# Is there a closed-form formula for the derivative of the orthogonal polar factor of a matrix?

$$\newcommand{\psym}{\text{Psym}_n}$$ $$\newcommand{\sym}{\text{sym}}$$ $$\newcommand{\Sym}{\operatorname{Sym}}$$ $$\newcommand{\Skew}{\operatorname{Skew}}$$ $$\newcommand{\SO}{\operatorname{SO}_n}$$ $$\renewcommand{\skew}{\operatorname{skew}}$$ $$\newcommand{\GLp}{\operatorname{GL}_n^+}$$

Let $$\psym$$ be the space of real symmetric positive-definite $$n \times n$$ matrices, and $$\GLp$$ be the group of real $$n \times n$$ invertible matrices with positive determinant.

Let $$O:\GLp \to \SO$$ be the orthogonal polar factor map, defined by requiring $$A= O(A)P$$ for some symmetric positive-definite $$P$$. Note that $$O(A)=A(\sqrt{A^TA})^{-1}$$.

Is there a nice "closed-form algebraic formula" for the differential $$dO_A$$? If not, perhaps there is a formula for $$\langle dO_A(B),C \rangle$$? (similarly to what happens with the Levi-Civita connection, where we have an implicit characterization of $$\nabla_XY$$ in terms of the Koszul formula).

I am fine with using positive matrix square roots and inverses, but not with using integral formulas or vectorization operations like here or here. (I also don't want to use explicitly the singular values of $$A$$).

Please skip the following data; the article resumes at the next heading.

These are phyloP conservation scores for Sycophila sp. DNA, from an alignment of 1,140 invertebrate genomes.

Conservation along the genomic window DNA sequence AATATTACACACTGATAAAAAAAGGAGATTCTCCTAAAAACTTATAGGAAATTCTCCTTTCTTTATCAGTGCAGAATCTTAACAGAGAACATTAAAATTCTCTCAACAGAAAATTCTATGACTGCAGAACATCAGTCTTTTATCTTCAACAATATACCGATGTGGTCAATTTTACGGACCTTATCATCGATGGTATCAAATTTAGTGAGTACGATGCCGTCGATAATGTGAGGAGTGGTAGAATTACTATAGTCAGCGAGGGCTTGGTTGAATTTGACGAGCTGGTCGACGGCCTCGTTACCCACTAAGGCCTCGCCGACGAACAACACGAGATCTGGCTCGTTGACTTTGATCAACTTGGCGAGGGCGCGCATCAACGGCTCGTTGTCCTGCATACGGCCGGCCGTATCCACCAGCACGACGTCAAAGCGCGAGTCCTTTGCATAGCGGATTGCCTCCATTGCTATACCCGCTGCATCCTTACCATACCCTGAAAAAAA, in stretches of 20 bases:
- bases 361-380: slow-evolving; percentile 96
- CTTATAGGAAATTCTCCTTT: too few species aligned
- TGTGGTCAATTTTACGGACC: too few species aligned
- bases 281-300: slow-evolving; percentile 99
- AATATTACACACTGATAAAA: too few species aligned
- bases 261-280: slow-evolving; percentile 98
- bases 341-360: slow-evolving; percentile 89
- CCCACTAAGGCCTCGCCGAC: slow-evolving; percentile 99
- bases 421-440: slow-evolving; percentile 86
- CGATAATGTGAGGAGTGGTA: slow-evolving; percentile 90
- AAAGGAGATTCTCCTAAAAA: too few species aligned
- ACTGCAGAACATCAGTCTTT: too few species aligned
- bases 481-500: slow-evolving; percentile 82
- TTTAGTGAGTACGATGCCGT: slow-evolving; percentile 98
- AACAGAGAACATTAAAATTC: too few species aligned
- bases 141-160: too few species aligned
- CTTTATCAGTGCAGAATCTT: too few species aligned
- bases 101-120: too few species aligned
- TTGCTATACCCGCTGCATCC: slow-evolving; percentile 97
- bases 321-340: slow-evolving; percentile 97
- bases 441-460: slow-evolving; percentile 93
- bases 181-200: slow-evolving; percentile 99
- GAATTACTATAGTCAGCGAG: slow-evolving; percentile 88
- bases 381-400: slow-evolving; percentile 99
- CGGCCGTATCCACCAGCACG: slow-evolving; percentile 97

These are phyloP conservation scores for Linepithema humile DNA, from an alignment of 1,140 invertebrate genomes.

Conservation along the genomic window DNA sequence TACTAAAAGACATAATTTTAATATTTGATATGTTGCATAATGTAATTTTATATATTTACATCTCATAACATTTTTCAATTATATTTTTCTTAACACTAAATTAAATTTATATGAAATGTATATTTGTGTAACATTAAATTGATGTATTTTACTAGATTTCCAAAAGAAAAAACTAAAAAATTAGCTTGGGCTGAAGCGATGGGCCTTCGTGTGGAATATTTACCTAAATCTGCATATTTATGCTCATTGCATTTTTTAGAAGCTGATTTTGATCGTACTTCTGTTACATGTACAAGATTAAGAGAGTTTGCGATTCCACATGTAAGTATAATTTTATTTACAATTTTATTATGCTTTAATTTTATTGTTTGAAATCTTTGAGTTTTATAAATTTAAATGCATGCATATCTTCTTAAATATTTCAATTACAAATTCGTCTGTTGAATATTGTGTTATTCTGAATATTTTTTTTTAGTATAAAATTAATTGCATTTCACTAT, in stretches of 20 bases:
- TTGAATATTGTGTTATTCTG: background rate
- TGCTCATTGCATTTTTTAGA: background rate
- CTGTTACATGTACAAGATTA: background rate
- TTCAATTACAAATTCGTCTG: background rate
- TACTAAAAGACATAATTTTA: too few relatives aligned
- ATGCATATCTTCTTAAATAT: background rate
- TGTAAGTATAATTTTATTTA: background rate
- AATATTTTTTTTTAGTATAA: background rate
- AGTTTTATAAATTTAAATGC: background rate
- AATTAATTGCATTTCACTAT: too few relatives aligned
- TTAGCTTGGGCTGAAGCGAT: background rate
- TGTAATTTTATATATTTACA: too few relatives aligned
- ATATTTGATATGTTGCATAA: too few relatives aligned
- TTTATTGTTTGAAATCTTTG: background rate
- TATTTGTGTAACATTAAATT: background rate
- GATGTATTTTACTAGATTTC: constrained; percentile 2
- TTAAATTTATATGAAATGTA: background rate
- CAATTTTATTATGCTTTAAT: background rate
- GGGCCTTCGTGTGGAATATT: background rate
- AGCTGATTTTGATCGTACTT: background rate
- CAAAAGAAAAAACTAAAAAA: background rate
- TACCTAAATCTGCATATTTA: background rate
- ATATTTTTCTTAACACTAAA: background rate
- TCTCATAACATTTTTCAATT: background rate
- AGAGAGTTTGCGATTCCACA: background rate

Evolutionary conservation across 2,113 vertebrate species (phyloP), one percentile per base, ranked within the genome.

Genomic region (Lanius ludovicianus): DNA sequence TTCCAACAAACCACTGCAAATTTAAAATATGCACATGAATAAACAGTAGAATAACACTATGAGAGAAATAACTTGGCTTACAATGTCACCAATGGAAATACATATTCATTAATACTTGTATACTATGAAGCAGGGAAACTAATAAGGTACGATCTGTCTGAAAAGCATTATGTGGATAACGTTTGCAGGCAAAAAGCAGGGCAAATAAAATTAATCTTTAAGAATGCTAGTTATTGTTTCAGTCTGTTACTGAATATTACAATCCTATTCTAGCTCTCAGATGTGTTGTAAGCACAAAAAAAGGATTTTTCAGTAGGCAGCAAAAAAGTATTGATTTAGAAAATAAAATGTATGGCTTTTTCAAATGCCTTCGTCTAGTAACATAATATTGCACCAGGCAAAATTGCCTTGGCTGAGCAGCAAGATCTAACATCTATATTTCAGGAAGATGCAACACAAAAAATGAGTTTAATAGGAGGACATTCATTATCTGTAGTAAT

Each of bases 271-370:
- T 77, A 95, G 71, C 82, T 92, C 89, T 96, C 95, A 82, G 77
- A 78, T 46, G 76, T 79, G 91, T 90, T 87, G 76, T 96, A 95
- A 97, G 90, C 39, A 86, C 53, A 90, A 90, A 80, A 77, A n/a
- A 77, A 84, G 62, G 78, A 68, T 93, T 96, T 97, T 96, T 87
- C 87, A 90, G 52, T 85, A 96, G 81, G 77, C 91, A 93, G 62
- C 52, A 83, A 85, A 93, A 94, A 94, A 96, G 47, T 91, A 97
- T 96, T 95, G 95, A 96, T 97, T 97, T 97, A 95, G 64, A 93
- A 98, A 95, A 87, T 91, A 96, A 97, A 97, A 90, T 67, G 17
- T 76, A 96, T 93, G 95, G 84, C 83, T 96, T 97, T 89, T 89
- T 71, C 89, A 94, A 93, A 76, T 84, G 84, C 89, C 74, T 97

Here are some partial results:

1. Since $$dO_{QA}(QB)=QdO_A(B)$$ (and $$dO_{AQ}(BQ)=dO_A(B)Q$$), the question can be reduced to the case where $$A \in \psym$$. (The "dual" orthogonal case is easy: $$dO_{Id}(B)=\skew(B)$$, and for every $$Q \in \SO$$, $$dO_{Q}(QB)=Q\skew B$$).

2. For every $$B \in \skew, dO_A(OBP)=OB$$, i.e. $$dO_A(X)=XP^{-1}$$ if $$O^TXP^{-1} \in \skew$$: Set $$\alpha(t)=Oe^{tB}P$$. Then $$O(\alpha(t))=Oe^{tB}$$, so $$dO_A(OBP)=OB$$.

The problem with calculating $$dO_A(OBP)$$ when $$B \in \sym$$, is that $$e^{tB}P$$ does not need to be symmetric, even though $$e^{tB},P$$ are both positive-definite. If this was the case, then it would imply $$dO_A(OBP)=O\skew B$$, which is false in general (see below).

One could conjecture that perhaps $$dO_A(OBP)=OB$$ holds also for $$B \in \sym$$, or equivalently that $$dO_A(X)=XP^{-1}$$ for every $$X \in M_n$$. This is false since $$dO_A$$ is not injective, due to dimensional incompatibility.

Another possible conjecture is $$dO_A(OBP)=O\skew B$$. However, this is also false:

Indeed, for $$A=P \in \psym$$, this reduces to $$dO_P(BP)=\skew B$$. Suppose that $$C:=BP \in \sym$$. Then must have $$dO_P(BP)=0$$. Indeed, by differentiating $$A=OP$$ we obtain $$\dot A=\dot O P+O\dot P, \tag{1}$$

which for $$A=P,O=Id$$ becomes $$\dot A=\dot O P+\dot P$$. Note that $$C \in \sym \Rightarrow dP_P(C)=C$$ (since $$P_{\psym}=Id_{\psym}$$ and $$C \in T_P{\psym}$$), i.e. $$\dot P=\dot A$$, which implies $$\dot O=0$$.

Thus, we proved that $$BP \in \sym$$ implies $$dO_P(BP)=0$$. However, this is incompatible with $$dO_P(BP)=\skew B$$ in general: $$BP \in \sym \iff BP=PB^T$$.

For $$P=\text{diag}(\sigma_1,\sigma_2), B=\begin{pmatrix} 1 & b \\\ c & 1 \end{pmatrix}$$, this happens if and only if $$\sigma_2b=\sigma_1c$$, so if $$\sigma_1 \neq \sigma_2$$, then $$B$$ is not symmetric. Thus, $$dO_P(BP)=0 \neq \skew B$$.